Sleep: make better grades without sounding possessed

High school students and sleep rarely enter the study skills conversation. College students can’t even believe people go to bed before 3am. Consider this story, though. (Preface: I didn’t make this story up. It’s true. I kid you not.)

My friend Phil called me late one night when we were in college.


“What’s up, Phil?”

“How do you know if your roommate has a demon?”

… Uhh…?

I didn’t know what to say. I did want to see it though. So I drove to Phil’s apartment to talk to his potentially-demon-possessed roommate. For the last several days he had been working furiously on his end of the semester project – philosophy or physics, I think. He had worked on them for a long time. As in, 6-days-without-sleeping long time.

Here’s what I found out: six days with no sleep makes you sound demon-possessed. He was like a weird cross between A Beautiful Mind and that weird monk from The DaVinci Code.

So we took him to the psychiatric hospital. They gave him the most incredible medicine:

A nap.

It is amazing what sleep can do. Michael Hyatt, a well-known leader who I respect immensely, made the following comments about napping in his recent post, 5 Reasons Why You Should Take a Nap Every Day:

1. A nap restores alertness

2. A nap prevents burnout

3. A nap heightens sensory perception

4. A nap reduces the risk of heart disease

5. A nap makes you more productive

I’d highly recommend the post for anyone who desires to be more productive, or anyone who enjoys sleeping after scarfing a burrito. Naps are wonderful things. Go for the nap.

Here’s the big idea: sleep is unbelievably important. Many students pay far too little attention to this. You need to rest. If you don’t rest, you will burn-out faster than you can imagine. Sleep governs your energy level. It recharges your batteries. It manages stress levels. It makes you less grumpy, which, incidentally, helps you get both better grades and better dates. No one wants to date Negative Nancy.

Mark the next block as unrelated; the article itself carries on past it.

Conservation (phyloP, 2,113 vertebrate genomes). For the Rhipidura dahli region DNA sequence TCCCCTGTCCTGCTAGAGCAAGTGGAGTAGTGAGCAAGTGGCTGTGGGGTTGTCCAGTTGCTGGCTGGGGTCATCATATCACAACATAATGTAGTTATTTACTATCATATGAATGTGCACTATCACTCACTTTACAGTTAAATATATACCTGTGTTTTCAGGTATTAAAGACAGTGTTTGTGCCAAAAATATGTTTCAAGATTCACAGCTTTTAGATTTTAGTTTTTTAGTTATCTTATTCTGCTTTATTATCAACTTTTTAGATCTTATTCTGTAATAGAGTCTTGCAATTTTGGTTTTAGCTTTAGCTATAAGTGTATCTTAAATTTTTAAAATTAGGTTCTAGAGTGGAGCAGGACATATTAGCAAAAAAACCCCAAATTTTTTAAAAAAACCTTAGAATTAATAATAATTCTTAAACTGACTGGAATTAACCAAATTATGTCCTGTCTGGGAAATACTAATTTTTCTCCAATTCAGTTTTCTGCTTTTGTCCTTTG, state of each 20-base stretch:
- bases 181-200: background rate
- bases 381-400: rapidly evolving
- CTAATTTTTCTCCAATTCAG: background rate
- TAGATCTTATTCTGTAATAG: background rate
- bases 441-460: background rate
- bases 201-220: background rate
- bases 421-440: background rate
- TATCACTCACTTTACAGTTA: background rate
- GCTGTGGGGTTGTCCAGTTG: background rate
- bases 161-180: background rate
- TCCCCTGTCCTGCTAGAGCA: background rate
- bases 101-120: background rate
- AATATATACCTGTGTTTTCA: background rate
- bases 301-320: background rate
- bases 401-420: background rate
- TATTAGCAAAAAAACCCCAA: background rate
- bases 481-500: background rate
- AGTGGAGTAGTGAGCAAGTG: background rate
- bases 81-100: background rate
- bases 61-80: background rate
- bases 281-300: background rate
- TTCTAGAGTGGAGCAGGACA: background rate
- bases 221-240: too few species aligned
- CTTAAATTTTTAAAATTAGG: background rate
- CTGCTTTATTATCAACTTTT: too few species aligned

The effects of sleep can be expounded indefinitely. They are phenomenal. But one in particular is incredibly important for students:

Sleep defrags your brain.

Defraging your computer is a necessity. If it starts to slow down, you defrag it. I typically defrag my computer at night. It takes a while, so I don’t want to have to use it during that time period. But it’s totally worth it.

Defragging is a reorganizing of all the data your computer has been dealing with. Somethings were deleted. Others were installed. After all the computing, and facebooking, and downloading, and uploading, and tweeting, and gaming, your computer needs a break to rest and regroup.

So does your brain.

You know what I’m talking about if you’ve ever studied hard for a long period of time, only to be still struggling with the vocab list late that night. The next morning, however, you have miraculously remembered more than you knew the night before! That’s the defragging I’m talking about.

Your brain retains more than you think it does if you are studying well. Have a great study session, then go to bed. Groggy people rarely ace exams.